You may be Sued Even if You Sell Safe Food
Your food processing company or restaurant may be sued even if it sold perfectly safe food, and even if your customers incurred no physical injury. Recently, a New Jersey state appellate court ruled that Hindu restaurant patrons could sue a restaurant for serving them a dish containing meat, after they expressly told the staff they were strict vegetarians.
The customers claim they incurred spiritual and emotional injuries. They seek damages to recover the cost of traveling to India to cleanse their souls.
The purpose of this posting is not to question anyone’s religious beliefs or comment on any factual support for the plaintiffs’ allegations or the restaurant’s possible defenses.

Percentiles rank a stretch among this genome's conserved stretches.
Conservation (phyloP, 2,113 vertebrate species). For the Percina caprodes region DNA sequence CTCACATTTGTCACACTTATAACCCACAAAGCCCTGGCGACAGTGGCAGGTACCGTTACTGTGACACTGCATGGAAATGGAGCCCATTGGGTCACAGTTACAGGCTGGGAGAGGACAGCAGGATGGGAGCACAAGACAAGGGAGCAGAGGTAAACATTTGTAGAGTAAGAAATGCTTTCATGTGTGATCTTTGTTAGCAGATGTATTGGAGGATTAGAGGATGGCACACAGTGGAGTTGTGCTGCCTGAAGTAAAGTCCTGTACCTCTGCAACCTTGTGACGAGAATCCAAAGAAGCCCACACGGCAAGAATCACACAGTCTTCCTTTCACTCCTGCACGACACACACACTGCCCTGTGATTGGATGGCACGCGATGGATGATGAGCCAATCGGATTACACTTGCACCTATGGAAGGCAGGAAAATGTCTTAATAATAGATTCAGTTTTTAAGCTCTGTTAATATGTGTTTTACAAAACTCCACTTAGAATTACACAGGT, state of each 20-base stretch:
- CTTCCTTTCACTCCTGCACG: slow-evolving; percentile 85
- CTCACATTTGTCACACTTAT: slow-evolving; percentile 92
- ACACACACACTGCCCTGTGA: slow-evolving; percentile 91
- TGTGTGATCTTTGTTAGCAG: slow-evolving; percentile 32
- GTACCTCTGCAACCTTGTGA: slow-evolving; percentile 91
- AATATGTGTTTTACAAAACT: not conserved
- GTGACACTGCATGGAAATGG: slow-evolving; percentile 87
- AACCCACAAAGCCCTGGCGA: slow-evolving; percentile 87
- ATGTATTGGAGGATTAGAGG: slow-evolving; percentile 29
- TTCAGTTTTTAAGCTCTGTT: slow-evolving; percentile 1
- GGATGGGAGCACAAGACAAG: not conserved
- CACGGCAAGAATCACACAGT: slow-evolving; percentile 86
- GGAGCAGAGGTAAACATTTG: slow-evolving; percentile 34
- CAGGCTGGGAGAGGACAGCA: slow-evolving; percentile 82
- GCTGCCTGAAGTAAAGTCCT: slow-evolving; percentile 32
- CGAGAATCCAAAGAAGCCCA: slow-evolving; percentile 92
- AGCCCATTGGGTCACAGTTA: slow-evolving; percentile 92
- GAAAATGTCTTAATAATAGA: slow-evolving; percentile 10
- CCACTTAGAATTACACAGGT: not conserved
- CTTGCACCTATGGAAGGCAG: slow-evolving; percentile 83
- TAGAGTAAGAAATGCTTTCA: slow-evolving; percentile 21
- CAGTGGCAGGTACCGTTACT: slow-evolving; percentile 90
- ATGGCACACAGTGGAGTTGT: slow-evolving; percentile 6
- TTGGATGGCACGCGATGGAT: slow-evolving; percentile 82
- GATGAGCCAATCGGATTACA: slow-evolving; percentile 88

Rather, this litigation should serve as a reminder that “labels matter.” As discussed in Kwikset v. Sup. Ct. (Benson) 51 Cal.4th 310, 330 (2011), companies that incorrectly represent that their product is, for example, Kosher, when it is not, may not cause any physical harm to a customer who follows Kosher dietary laws. However, a customer that pays for food that a company misrepresents is Kosher likely has standing to sue the company for an economic injury based on that misrepresentation (at least in California). It appears that the New Jersey courts are following similar reasoning in this recent case.
The takeaway message: your customers take your representations seriously, and misrepresentations can be very costly. Just ask McDonald’s. In 2009, it paid $10 million to resolve claims arising out of allegedly mislabeling its french fries as vegetarian, even though no plaintiff incurred any physical injury (although the company represented that “vegetarians can enjoy” its french fries, they contained beef flavoring; nonetheless, McDonald’s denied plaintiffs’ allegations).